- special miscellaneous grants in respect of TCF-dependent communities.
Clause 12 sets out the policy objective for the Scheme in relation to time frames for the making of grants. For new TCF plant/building expenditure, grants may only be made in respect of eligible expenditure incurred during 1998-1999 through to 2004-2005 income years. In respect to other types of grants, grants may only be made in respect of eligible expenditure incurred during 2000-2001 and 2004-2005 income years.
Clause 13 sets out the policy objective for the Scheme in relation to time frames for the making of claims for grants. For new TCF plant/building expenditure, grants for the 1998-99 and 1999-2000 income years cannot be made unless an entity makes a claim after the end of its 2000-2001 income year. In respect to other types of grants, grants for the 2000-2001 through to 2004-2005 income years cannot be made unless an entity makes a claim after the end of the income year concerned.
Clause 14 sets out the policy objective for the Scheme in relation to TCF value-adding grants. Basically, clause 14 places a cap on the total grant that can be made to an entity in an income year. Specifically a TCF value-adding grant must not exceed whichever is the lesser of:
- 5% of the amount taken to be the total eligible TCF value added by the entity during the income year and
- the sum of total grants in respect of new TCF plant/building expenditure, TCF research and development expenditure, second-hand TCF plant expenditure and total special miscellaneous grants in respect of TCF-dependent communities made to the entity.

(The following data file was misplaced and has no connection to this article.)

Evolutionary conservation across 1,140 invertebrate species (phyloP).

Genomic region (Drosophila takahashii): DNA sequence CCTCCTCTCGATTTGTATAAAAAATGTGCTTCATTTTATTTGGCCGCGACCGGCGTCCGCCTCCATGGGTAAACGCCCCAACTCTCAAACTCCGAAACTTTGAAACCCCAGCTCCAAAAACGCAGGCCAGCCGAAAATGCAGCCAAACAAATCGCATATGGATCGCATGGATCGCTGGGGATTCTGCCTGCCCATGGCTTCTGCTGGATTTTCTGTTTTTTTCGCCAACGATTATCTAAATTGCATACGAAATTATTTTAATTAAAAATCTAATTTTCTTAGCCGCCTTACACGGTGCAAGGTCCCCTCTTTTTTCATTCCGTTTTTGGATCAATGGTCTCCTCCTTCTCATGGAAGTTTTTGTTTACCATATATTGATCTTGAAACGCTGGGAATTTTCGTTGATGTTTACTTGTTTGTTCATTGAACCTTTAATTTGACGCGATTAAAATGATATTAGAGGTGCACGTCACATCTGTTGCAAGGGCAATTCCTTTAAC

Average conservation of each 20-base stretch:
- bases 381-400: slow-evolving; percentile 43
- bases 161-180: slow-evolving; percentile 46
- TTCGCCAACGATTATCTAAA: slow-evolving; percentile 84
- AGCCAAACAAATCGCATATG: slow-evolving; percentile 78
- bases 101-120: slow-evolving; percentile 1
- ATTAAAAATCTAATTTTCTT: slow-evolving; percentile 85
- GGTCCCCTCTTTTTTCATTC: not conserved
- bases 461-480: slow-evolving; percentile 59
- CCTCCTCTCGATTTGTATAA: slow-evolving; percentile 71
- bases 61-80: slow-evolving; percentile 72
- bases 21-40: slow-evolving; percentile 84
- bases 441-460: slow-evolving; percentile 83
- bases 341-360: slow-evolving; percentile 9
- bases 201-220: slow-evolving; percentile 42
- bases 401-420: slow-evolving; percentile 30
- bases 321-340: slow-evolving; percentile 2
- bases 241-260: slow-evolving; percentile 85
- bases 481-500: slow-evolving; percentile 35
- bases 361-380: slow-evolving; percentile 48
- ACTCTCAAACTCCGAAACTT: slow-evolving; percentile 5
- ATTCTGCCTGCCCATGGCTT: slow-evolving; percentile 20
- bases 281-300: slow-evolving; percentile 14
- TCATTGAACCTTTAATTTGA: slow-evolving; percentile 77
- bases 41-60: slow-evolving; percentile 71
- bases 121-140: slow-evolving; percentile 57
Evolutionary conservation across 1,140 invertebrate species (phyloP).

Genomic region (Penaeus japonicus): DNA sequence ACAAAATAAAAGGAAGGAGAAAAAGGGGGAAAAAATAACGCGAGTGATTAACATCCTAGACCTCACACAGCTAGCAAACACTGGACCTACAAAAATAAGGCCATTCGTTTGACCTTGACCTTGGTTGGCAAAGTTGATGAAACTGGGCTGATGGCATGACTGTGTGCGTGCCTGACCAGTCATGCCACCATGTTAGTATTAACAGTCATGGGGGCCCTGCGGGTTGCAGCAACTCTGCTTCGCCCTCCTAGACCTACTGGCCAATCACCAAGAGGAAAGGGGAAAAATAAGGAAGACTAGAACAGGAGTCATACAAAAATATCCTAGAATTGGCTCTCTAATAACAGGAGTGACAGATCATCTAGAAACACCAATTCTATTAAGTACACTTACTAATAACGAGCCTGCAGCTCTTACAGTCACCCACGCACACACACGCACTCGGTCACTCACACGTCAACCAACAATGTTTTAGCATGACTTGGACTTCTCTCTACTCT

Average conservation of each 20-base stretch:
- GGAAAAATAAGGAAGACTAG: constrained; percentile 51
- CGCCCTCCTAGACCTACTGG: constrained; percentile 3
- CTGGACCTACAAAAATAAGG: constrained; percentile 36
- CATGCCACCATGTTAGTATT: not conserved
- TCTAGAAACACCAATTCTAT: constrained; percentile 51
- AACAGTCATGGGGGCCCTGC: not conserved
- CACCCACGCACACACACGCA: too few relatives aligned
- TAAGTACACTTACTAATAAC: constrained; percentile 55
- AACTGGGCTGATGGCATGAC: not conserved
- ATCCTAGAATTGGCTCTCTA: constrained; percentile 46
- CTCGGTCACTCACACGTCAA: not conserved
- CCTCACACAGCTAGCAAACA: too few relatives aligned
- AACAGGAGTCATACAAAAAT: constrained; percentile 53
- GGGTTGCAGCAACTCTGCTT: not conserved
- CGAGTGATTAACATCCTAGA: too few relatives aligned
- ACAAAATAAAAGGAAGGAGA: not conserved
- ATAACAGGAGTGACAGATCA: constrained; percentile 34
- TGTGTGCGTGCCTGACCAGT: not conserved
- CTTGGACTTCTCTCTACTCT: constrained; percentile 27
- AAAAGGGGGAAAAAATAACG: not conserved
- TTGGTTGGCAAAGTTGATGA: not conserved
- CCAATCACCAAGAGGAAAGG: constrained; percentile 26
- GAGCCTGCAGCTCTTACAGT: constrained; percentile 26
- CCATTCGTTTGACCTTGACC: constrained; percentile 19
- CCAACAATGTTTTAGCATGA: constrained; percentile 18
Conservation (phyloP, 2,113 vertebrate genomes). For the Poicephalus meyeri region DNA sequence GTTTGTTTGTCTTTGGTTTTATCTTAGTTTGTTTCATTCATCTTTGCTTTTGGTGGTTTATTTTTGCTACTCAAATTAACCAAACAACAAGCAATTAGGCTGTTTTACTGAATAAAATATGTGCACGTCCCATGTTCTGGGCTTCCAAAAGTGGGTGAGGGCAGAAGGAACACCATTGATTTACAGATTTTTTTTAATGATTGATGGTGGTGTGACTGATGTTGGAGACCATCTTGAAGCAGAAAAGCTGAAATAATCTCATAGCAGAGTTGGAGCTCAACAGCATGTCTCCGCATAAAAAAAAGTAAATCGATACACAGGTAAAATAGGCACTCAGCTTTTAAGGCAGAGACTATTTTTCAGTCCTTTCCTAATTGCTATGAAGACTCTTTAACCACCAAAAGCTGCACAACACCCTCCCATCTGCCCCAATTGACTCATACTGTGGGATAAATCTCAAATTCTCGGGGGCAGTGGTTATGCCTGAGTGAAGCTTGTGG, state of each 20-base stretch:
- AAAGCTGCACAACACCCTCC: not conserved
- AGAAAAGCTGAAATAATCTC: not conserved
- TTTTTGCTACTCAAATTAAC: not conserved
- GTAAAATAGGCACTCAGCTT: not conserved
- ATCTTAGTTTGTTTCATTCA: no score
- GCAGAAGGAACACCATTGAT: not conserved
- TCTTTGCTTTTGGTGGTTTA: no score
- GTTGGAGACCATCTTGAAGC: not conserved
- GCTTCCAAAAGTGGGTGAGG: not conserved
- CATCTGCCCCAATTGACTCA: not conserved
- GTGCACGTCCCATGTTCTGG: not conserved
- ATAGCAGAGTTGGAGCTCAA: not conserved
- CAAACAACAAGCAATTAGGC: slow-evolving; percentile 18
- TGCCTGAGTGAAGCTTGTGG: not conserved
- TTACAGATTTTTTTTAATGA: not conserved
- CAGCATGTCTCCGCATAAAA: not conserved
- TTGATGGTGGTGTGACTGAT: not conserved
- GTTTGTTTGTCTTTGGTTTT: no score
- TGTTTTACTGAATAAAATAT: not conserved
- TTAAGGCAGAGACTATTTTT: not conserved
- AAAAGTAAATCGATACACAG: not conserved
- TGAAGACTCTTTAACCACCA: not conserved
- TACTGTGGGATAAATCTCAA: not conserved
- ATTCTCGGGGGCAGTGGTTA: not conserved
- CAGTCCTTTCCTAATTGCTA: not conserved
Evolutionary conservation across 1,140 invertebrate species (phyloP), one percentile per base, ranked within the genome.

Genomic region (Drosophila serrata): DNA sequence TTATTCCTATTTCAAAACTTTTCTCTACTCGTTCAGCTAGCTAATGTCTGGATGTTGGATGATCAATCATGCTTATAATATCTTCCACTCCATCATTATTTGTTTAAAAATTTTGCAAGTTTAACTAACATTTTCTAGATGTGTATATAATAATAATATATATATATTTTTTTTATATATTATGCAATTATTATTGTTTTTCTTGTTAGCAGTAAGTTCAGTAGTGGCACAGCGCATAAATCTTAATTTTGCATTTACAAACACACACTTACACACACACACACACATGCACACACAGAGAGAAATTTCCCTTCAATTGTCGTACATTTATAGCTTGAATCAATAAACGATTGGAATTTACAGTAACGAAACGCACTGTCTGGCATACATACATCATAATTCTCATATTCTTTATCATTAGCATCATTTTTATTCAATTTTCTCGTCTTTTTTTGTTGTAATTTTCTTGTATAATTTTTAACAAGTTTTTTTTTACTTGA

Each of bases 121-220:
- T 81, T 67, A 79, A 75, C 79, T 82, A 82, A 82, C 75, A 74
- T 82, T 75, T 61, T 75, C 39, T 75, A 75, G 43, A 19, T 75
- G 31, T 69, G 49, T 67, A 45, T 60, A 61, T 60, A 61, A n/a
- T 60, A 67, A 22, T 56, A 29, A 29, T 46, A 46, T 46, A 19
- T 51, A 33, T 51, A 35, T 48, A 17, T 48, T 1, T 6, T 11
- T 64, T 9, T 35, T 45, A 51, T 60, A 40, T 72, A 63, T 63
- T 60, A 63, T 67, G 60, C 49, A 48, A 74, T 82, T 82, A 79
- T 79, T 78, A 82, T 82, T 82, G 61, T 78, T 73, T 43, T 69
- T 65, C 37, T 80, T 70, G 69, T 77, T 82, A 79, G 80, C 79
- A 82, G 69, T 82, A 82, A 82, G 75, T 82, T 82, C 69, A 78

The effect of clause 15 is to place a sales based cap on the five types of grants which can be made. Basically, grants to an entity must not exceed 5% of revenue derived during the preceding income year from sales of eligible TCF products.
The Scheme must provide that an entity is not eligible for a g rant unless it complies with any requirements relating to the contents of strategic business plans, variations of such plans and submission of audited accounts and financial statements ( clauses 17 and 18 ).
Clause 2 0 provides a mechanism for the internal and external review of decisions by the Secretary. An entity dissatisfied with a decision of the Secretary under the Scheme may request the Secretary to reconsider the decision. The Secretary must confirm, revoke or vary the decision. Applications may be made to the Administrative Appeals Tribunal for a review of decisions that have been confirmed or varied. An application for a review must be made within 30 days of the entity becoming aware of the decision. Reasons must be given by an applicant for seeking a review. Where the Secretary does not confirm, revoke or vary a decision within 30 days of receipt of a review request, the Secretary will be taken to have confirmed the decision. The Secretary is required to notify an applicant within 30 days of receipt of a review request of the result of the review.
The Scheme is a disallowable instrument ( clause 31 ).
The effect of clause 33 is to provide the Minister with power to determine, before 1 July 2005, that an amount is appropriated from the Consolidated Revenue Fund for the purposes of the Regional Assistance Programme. Each House of the Parliament is to be notified of a determination. The object of the clause is to allow the diversion to the Regional Assistance Program of some of the $700 million that is available for the Scheme.